Time to swap the cotton rounds….
The reusable makeup wipes were the first thing that made me think I was actually making a change. I used to use those cotton rounds, the ones you use once and throw away. They also came in that skinny plastic sleeve that really has no use at all once the packet is empty. Since 2017, I have not purchased 1 single packet. I still have the very same ones that Richie bought me nearly 5 years ago. That is a lot of cotton rounds that are not sitting in landfill and possible 15 or so of those stupid skinny bags. And thats just me, one person.
One item at a time….
These were one of the first swaps. I had some from Richie for my birthday back in 2017. I remember getting sucked in to all these amazing feeds of people going zerowaste and thinking, I’m so far behind, I’ll never catch up. That was 5 years ago and we’ve made many changes since then and even though some days I do still feel like we have a long way to go I remember that we made small changes each month that got us here. It is totally possible for everyone else. Every time I feel that we’ve taken one step back I remind myself that there are still people that buy water in plastic bottles. I’m hopeful that with many people housebound this last year that plastic bottle purchases have decreased. More on that another day, I’ll just leave this here quietly. https://www.un.org/en/sections/issues-depth/water/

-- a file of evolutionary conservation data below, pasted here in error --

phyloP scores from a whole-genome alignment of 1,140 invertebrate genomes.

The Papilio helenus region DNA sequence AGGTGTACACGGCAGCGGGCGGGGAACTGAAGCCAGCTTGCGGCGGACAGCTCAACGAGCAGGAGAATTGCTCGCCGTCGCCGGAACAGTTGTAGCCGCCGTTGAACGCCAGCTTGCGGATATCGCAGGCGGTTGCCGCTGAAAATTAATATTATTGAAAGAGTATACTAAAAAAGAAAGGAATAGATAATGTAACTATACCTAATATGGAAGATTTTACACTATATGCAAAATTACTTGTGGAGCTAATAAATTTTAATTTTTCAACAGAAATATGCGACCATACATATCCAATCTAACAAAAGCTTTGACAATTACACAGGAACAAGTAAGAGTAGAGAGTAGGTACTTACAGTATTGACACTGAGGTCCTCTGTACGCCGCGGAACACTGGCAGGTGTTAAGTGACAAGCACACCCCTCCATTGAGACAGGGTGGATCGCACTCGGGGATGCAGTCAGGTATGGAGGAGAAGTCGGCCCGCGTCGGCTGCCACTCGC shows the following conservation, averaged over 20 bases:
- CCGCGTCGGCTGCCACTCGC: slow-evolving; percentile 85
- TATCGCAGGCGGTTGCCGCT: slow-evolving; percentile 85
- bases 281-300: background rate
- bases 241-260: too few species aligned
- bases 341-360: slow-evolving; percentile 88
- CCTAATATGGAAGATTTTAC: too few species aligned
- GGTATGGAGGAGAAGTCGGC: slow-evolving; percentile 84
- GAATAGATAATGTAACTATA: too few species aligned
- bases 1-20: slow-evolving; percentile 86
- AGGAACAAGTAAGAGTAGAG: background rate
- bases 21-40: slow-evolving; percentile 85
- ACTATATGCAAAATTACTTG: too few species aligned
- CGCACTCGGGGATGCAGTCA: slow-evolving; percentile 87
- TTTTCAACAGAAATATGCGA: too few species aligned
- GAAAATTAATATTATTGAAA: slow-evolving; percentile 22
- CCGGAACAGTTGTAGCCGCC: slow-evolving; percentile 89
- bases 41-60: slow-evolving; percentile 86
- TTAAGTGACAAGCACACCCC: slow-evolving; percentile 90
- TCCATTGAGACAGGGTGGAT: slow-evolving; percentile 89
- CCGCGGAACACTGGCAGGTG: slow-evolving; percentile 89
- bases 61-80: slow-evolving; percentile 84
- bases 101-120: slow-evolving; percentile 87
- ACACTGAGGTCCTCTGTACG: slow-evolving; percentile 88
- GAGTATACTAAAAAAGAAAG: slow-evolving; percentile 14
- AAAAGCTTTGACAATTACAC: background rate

Reusable makeup wipes are too expensive
I have the coloured half moon ones pictured. The other ones are are made from Terry Towell. We also then have crocheted ones too. All of these are washable and reusable, just wash at 30 degrees. When we had the market stall these were our best sellers. We would, without fail sell at least one pack every market day. On a good day, maybe 4-5 of them. This doesn’t seem to be replicated online. We’ve only sold a few over lockdown. I think it is a product you have to see and feel and ask questions about. So I’ve put together a quick FAQ.
Make up Wipes FAQ
- Why are they so expensive? They are investment for some and you can get much cheaper options. But we are not going for cheap we are aiming for long term savings that are better for us and the planet. Compared to those single use daily wipes, I’ve saved over £50 so far just on this one swap. If you were on my list in July, the newsletter sent on the 17th has a full breakdown of savings ad costs. (If you don’t have it you can request it by emailing [email protected])
- How long will they last I’ve had mine since the end of March 2017, nearly 4 years. This would have cost me £72 in single use wipes (if on offer at half price) compared to £10.50 for my pack. Yes, it takes a while to save but this is just one product. I wash mine in the machine and put in a little bag. So far so good, they will be good for another few years yet.
- Do I use one each day? Yes, and no. It depends on how much makeup you have worn that day. I don’t wear much makeup so maybe that is why they are still going strong. I used to wipe off eye makeup, rinse, then do the rest of my face. Rinse again and leave to dry. If you wear foundation, you need to rinse them before you leave them to dry. The foundation will dry and be much harder to get out if you don’t. They will also they look stained.